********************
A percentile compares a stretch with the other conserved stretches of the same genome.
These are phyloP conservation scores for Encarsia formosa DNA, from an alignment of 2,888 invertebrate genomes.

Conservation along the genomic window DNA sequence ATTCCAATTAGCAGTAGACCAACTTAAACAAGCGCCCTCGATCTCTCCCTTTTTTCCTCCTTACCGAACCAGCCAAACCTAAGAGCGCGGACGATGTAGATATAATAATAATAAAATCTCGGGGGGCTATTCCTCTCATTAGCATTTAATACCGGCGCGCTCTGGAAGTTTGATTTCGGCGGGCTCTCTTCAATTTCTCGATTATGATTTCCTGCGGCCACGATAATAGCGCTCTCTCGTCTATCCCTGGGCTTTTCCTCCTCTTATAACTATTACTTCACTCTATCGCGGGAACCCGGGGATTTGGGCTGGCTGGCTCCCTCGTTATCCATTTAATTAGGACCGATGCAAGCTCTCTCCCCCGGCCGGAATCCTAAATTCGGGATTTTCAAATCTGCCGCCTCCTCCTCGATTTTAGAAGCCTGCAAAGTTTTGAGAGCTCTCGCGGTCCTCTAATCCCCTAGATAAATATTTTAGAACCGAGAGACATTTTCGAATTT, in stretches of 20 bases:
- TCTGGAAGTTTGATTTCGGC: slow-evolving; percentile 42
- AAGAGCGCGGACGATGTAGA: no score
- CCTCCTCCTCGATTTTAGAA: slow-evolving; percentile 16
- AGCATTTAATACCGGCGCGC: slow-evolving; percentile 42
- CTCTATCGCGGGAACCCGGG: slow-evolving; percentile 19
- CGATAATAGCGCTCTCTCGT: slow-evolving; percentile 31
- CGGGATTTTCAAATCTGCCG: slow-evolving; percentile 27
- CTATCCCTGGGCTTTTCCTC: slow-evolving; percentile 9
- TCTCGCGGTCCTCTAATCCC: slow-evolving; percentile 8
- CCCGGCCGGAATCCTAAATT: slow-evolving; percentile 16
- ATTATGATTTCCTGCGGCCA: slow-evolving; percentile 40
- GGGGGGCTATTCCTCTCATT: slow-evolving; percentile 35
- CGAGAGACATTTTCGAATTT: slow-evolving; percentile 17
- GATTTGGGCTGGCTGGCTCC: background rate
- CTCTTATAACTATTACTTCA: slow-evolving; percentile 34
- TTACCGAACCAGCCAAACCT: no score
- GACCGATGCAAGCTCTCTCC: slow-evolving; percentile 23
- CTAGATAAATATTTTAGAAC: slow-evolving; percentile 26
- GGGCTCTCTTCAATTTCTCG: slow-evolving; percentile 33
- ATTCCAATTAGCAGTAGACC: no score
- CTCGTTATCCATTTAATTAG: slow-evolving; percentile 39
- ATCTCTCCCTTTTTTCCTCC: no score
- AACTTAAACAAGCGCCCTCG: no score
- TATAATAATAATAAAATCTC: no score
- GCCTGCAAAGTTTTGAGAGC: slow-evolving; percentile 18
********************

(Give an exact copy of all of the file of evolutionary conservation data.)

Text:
A percentile compares a stretch with the other conserved stretches of the same genome.
These are phyloP conservation scores for Encarsia formosa DNA, from an alignment of 2,888 invertebrate genomes.

Conservation along the genomic window DNA sequence ATTCCAATTAGCAGTAGACCAACTTAAACAAGCGCCCTCGATCTCTCCCTTTTTTCCTCCTTACCGAACCAGCCAAACCTAAGAGCGCGGACGATGTAGATATAATAATAATAAAATCTCGGGGGGCTATTCCTCTCATTAGCATTTAATACCGGCGCGCTCTGGAAGTTTGATTTCGGCGGGCTCTCTTCAATTTCTCGATTATGATTTCCTGCGGCCACGATAATAGCGCTCTCTCGTCTATCCCTGGGCTTTTCCTCCTCTTATAACTATTACTTCACTCTATCGCGGGAACCCGGGGATTTGGGCTGGCTGGCTCCCTCGTTATCCATTTAATTAGGACCGATGCAAGCTCTCTCCCCCGGCCGGAATCCTAAATTCGGGATTTTCAAATCTGCCGCCTCCTCCTCGATTTTAGAAGCCTGCAAAGTTTTGAGAGCTCTCGCGGTCCTCTAATCCCCTAGATAAATATTTTAGAACCGAGAGACATTTTCGAATTT, in stretches of 20 bases:
- TCTGGAAGTTTGATTTCGGC: slow-evolving; percentile 42
- AAGAGCGCGGACGATGTAGA: no score
- CCTCCTCCTCGATTTTAGAA: slow-evolving; percentile 16
- AGCATTTAATACCGGCGCGC: slow-evolving; percentile 42
- CTCTATCGCGGGAACCCGGG: slow-evolving; percentile 19
- CGATAATAGCGCTCTCTCGT: slow-evolving; percentile 31
- CGGGATTTTCAAATCTGCCG: slow-evolving; percentile 27
- CTATCCCTGGGCTTTTCCTC: slow-evolving; percentile 9
- TCTCGCGGTCCTCTAATCCC: slow-evolving; percentile 8
- CCCGGCCGGAATCCTAAATT: slow-evolving; percentile 16
- ATTATGATTTCCTGCGGCCA: slow-evolving; percentile 40
- GGGGGGCTATTCCTCTCATT: slow-evolving; percentile 35
- CGAGAGACATTTTCGAATTT: slow-evolving; percentile 17
- GATTTGGGCTGGCTGGCTCC: background rate
- CTCTTATAACTATTACTTCA: slow-evolving; percentile 34
- TTACCGAACCAGCCAAACCT: no score
- GACCGATGCAAGCTCTCTCC: slow-evolving; percentile 23
- CTAGATAAATATTTTAGAAC: slow-evolving; percentile 26
- GGGCTCTCTTCAATTTCTCG: slow-evolving; percentile 33
- ATTCCAATTAGCAGTAGACC: no score
- CTCGTTATCCATTTAATTAG: slow-evolving; percentile 39
- ATCTCTCCCTTTTTTCCTCC: no score
- AACTTAAACAAGCGCCCTCG: no score
- TATAATAATAATAAAATCTC: no score
- GCCTGCAAAGTTTTGAGAGC: slow-evolving; percentile 18